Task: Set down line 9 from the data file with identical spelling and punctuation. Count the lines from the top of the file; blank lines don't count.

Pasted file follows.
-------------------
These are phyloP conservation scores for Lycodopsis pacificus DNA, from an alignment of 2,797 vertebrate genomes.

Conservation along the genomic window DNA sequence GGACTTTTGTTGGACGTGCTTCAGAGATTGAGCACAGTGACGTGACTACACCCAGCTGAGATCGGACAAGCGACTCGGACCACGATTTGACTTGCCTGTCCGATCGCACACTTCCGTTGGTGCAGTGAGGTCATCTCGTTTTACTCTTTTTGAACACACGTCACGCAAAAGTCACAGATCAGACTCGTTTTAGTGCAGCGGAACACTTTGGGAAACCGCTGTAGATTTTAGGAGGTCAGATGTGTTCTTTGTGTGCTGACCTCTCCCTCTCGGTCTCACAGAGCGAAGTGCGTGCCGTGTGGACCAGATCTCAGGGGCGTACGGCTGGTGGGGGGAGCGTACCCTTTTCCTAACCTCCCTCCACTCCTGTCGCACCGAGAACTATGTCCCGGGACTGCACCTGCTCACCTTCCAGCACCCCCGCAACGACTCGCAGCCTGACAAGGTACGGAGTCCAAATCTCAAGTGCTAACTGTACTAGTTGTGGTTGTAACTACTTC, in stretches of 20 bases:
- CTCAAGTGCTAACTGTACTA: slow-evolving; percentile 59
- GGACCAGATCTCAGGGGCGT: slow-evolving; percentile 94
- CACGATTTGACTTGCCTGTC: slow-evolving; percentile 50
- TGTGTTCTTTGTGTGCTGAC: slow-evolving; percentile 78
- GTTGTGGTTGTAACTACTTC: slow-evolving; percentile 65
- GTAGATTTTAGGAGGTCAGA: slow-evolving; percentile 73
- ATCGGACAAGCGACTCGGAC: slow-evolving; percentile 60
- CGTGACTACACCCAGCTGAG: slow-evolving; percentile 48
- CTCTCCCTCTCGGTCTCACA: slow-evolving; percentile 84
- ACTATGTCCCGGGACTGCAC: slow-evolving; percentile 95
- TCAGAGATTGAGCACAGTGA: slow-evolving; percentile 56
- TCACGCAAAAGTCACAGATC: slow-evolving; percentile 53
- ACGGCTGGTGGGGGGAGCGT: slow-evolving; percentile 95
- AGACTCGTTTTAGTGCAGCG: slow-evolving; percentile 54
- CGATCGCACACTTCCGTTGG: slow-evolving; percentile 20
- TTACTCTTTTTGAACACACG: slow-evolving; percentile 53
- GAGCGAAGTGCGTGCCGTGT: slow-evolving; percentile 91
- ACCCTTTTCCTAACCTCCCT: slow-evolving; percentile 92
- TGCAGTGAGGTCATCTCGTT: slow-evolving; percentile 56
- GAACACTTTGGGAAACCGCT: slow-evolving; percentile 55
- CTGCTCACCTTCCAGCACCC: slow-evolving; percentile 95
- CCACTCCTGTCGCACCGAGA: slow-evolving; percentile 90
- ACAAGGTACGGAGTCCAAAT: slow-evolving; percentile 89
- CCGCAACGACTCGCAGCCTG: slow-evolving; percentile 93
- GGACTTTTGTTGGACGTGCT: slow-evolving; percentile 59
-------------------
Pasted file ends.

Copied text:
- ATCGGACAAGCGACTCGGAC: slow-evolving; percentile 60